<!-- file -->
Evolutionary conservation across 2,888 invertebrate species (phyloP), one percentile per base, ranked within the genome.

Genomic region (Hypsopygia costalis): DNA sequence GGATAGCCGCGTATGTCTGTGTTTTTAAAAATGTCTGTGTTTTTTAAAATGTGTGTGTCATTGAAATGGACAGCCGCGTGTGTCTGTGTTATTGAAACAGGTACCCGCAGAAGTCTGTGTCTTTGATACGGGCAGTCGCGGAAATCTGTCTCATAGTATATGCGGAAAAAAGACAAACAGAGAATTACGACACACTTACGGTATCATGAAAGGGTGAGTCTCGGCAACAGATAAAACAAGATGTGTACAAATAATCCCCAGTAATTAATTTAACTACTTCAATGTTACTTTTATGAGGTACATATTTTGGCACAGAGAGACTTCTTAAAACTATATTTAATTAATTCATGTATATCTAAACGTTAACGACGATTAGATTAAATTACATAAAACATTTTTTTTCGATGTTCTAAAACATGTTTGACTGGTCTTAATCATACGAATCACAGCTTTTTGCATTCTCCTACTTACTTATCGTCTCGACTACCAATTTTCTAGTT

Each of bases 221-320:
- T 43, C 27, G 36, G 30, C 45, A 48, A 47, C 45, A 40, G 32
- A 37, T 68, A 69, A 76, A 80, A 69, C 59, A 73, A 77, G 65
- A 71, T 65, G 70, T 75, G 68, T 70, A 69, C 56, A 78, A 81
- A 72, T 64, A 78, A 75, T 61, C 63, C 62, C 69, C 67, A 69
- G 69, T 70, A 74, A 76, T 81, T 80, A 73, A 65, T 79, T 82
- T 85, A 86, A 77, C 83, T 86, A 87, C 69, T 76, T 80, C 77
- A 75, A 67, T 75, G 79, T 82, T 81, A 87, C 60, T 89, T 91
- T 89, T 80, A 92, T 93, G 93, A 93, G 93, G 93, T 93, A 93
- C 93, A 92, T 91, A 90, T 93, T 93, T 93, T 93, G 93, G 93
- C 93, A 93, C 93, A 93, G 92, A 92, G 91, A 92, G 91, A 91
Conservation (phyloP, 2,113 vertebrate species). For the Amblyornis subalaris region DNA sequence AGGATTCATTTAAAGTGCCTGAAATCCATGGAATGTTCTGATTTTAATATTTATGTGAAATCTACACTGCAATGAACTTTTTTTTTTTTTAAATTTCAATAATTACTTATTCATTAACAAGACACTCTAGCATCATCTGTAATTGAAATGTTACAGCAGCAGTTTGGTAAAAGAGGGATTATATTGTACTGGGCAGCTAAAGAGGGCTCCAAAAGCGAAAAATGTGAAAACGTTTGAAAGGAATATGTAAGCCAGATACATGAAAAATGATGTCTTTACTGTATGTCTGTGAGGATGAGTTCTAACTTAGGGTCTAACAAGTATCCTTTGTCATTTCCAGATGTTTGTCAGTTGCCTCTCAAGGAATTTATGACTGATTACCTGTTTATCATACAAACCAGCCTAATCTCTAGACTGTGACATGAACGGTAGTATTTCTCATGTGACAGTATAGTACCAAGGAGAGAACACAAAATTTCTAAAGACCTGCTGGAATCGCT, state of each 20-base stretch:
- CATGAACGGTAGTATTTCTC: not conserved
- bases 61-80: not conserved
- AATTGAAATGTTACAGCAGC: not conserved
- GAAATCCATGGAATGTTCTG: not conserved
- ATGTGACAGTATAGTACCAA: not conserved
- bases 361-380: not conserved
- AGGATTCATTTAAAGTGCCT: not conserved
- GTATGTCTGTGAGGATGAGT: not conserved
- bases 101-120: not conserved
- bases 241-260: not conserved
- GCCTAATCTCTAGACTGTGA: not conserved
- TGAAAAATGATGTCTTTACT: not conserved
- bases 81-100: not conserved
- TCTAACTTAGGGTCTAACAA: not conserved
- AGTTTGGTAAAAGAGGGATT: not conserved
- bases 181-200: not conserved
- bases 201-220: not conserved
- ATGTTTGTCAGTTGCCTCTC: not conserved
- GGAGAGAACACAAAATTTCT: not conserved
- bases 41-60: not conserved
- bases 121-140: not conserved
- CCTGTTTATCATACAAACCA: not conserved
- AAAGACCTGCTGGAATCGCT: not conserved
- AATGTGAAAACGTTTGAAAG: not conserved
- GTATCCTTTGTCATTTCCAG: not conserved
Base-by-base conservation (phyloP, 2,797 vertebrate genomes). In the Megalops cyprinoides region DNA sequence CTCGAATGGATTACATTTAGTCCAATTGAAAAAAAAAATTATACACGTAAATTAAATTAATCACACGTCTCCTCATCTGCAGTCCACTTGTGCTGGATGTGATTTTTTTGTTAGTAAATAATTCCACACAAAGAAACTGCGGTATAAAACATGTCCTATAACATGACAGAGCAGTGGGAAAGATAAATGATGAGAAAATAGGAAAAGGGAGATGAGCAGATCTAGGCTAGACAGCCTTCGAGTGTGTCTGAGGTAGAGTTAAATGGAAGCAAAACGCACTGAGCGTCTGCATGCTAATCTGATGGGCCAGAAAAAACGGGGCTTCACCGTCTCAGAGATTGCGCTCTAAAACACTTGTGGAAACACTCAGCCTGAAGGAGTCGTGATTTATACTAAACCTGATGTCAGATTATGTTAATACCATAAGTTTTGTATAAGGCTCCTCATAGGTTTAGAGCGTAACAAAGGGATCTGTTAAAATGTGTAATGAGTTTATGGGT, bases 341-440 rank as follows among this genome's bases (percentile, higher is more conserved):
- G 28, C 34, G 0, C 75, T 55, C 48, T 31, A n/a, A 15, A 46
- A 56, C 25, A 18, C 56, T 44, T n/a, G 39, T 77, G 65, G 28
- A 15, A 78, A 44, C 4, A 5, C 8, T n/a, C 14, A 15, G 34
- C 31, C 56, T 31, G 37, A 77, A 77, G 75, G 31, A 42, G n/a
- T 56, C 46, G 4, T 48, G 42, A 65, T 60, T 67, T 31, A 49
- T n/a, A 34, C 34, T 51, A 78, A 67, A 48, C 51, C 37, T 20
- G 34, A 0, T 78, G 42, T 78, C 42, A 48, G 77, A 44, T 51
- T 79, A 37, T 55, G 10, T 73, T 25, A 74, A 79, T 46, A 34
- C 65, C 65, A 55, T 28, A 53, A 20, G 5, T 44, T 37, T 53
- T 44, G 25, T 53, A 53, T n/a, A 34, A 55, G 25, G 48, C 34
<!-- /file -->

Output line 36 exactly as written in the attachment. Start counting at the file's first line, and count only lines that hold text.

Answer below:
- CCTGTTTATCATACAAACCA: not conserved